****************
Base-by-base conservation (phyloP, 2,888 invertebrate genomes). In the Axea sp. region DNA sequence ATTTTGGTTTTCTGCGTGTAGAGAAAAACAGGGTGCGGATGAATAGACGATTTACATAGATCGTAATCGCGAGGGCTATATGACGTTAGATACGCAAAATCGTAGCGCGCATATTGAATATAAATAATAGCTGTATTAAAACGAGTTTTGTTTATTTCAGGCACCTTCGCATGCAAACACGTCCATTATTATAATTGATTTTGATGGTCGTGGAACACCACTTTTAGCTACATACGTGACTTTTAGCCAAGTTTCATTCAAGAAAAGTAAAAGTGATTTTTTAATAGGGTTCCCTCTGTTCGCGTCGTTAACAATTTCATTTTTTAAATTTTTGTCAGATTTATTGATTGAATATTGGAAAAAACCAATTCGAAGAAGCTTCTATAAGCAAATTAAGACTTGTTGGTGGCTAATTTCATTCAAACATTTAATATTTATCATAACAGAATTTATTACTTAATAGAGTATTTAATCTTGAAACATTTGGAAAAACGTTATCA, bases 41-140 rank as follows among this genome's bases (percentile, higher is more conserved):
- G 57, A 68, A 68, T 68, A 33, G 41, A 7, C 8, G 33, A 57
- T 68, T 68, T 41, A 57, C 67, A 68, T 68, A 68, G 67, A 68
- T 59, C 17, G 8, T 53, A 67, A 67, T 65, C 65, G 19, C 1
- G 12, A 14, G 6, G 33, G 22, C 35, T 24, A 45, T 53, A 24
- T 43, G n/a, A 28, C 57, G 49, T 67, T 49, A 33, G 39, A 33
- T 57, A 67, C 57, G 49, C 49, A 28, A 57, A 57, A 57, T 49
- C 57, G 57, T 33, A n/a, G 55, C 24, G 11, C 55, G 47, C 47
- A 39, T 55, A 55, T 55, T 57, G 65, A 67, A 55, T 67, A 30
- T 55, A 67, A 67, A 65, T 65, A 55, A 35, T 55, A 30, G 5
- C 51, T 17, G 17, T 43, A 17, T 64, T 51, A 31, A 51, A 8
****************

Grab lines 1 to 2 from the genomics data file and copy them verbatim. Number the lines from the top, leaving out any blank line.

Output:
Base-by-base conservation (phyloP, 2,888 invertebrate genomes). In the Axea sp. region DNA sequence ATTTTGGTTTTCTGCGTGTAGAGAAAAACAGGGTGCGGATGAATAGACGATTTACATAGATCGTAATCGCGAGGGCTATATGACGTTAGATACGCAAAATCGTAGCGCGCATATTGAATATAAATAATAGCTGTATTAAAACGAGTTTTGTTTATTTCAGGCACCTTCGCATGCAAACACGTCCATTATTATAATTGATTTTGATGGTCGTGGAACACCACTTTTAGCTACATACGTGACTTTTAGCCAAGTTTCATTCAAGAAAAGTAAAAGTGATTTTTTAATAGGGTTCCCTCTGTTCGCGTCGTTAACAATTTCATTTTTTAAATTTTTGTCAGATTTATTGATTGAATATTGGAAAAAACCAATTCGAAGAAGCTTCTATAAGCAAATTAAGACTTGTTGGTGGCTAATTTCATTCAAACATTTAATATTTATCATAACAGAATTTATTACTTAATAGAGTATTTAATCTTGAAACATTTGGAAAAACGTTATCA, bases 41-140 rank as follows among this genome's bases (percentile, higher is more conserved):
- G 57, A 68, A 68, T 68, A 33, G 41, A 7, C 8, G 33, A 57